Oct. 13, 2014 -  Medtronic, Inc.'s $43 billion purchase of Ireland-based Covidien Plc would put it on the same footing as Johnson & Johnson, according to Reuters, and will reduce the company's overall tax burden. The company said the goal was to boost its medical technology strategy rather than to acquire an overseas company to relocate its headquarters for tax purposes (a corporate "inversion"). European Union antitrust regulators plan to issue a decision on the deal by Nov. 14. The regulators' options are to approve, request concessions, or investigate. Analysts said since the companies are not competitors it is unlikely there will be significant regulatory worries. (Reuters)

Show Looks at Gains in Adapting Spinal Cord Stimulation for Post-Injury Functional Rehabilitation

October 2014 - In the "Next Big Thing," epidural stimulation to restore movement to spine-injured people is presented. The research takes place at the University of Louisville in Kentucky. (CNET)

Regional Award to Acknowledge Public Benefit of Federally Funded Brain-Stimulation Technology

Oct. 13, 2014 - Transfer of technology to the medical device company Brainsway through a license from the National Institute of Neurological Disorder and Stroke is being acknowledged with a regional Award for Excellence in Technology Transfer by the Federal Laboratory Consortium. The award recognizes a potential for substantial impact on public health, and will be presented Nov. 19 at an event for the Mid-Atlantic region of the consortium. The technology is being used to create deep transcranial magnetic stimulation systems, which have been FDA-approved for use in medication-resistant depression. (Nasdaq)

Neurosurgeons Publish Deep Brain Stimulation Guidelines for Obsessive Compulsive Disorder

Sept. 23, 2014 - The American Society of Stereotactic and Functional Neurosurgery and the Congress of Neurological Surgeons have published a new guideline in Neurosurgery after assessing seven studies deemed high-quality that report research about deep brain stimulation in obsessive compulsive disorder. To date, bilateral stimulation of the subthalamic nucleus and nucleus accombens was shown to improve symptoms by around 36% in clinical trials. However, the authors say different subgroups, such as hoarders, may respond to different targets. (Medical News Today)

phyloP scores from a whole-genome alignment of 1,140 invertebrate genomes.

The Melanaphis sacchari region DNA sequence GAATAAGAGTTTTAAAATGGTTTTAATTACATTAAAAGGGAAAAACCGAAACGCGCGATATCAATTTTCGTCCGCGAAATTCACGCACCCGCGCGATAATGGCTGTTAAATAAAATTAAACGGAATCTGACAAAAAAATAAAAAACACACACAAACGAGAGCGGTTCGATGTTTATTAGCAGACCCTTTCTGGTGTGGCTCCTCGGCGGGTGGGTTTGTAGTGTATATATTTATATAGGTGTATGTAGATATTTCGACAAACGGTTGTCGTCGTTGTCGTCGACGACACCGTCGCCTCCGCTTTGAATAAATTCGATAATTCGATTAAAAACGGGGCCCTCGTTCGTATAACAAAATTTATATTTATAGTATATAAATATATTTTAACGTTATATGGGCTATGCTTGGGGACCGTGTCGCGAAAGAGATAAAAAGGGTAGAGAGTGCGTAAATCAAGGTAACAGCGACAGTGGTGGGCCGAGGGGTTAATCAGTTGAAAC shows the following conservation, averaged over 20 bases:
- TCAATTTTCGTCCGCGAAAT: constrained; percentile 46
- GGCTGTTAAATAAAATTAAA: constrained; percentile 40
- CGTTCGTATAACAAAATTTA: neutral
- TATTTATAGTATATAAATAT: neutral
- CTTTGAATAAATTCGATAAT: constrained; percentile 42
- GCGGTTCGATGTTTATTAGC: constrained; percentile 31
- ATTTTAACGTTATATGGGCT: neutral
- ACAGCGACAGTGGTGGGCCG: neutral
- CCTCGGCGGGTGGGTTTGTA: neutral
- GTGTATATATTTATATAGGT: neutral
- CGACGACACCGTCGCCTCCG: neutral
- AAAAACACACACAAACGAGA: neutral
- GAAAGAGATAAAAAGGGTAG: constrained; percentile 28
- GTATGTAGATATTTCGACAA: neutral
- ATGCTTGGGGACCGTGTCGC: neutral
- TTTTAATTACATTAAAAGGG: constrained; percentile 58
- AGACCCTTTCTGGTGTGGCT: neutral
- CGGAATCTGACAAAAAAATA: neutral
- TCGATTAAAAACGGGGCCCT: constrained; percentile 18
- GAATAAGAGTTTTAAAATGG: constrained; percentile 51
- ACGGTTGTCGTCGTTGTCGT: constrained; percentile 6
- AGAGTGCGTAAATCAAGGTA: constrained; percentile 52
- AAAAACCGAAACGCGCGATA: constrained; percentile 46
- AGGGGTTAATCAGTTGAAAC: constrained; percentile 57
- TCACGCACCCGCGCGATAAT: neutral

Study: An Artificial Arm with the Sense of Touch Has Permitted Recipients to Undertake Complex Tasks

Oct. 13, 2014 - According to a study in Science Translational Medicine two amputees who had under-the-skin wires and nerve electrodes implanted more than a year ago in their prosthetic arms to mimic a sense of touch performed such everyday activities as pulling a stem off a cherry or chopping wood. Healio reported on a news release on the topic from Case Western Reserve. (New York Times)

More Details Emerge on Proposed Merger of Device and Medical Supply Companies

Oct. 11, 2014 - Medtronic, Inc. announced that post-merger, it will operate Covidien PLC as a separate unit and overall will restructure around four international bases. The merger would be finalized upon approval by shareholders of each company, and is not anticipated until after Nov. 15, 2014. In addition to the Covidien medical supply group, the structure calls for a cardiac and vascular group, a diabetes group, and a restorative therapies group. (Minneapolis Star Tribune)

BRAIN Grant to Support Research into Using Nanoparticles for Neuromodulation

Oct. 10, 2014 - A research proposal by a research associate at Rockefeller University is one of 58 to receive the first grants from one of four federal agencies through the U.S. BRAIN initiative, the NIH announced. The $1.26 million grant over three years will support research into combining nanoparticles with radio waves or magnetic fields to turn neurons on and off. The approach might also be used to better understand the function of groups of cells, and would have the advantage of being able to access hard-to-reach cells or dispersed groups of cells. The molecular genetics researchers involved have termed this approach "radiogenetics". The BRAIN initiative is intended to ultimately create a dynamic brain map of neural circuitry. (Rockefeller University)

Foundation Aims to Expand Study into Stimulation that Restored Some Motion to Paralyzed Patients

Oct. 9, 2014 - The Christopher & Dana Reeve Foundation is hoping to raise $15 million to enable 26 patients with partial spinal cord injuries to participate in research into functional electrical stimulation at the University of Louisville in Kentucky. Four initial participants recovered some movement in the lower half of their body and improved cardiovascular and respiratory function. (People)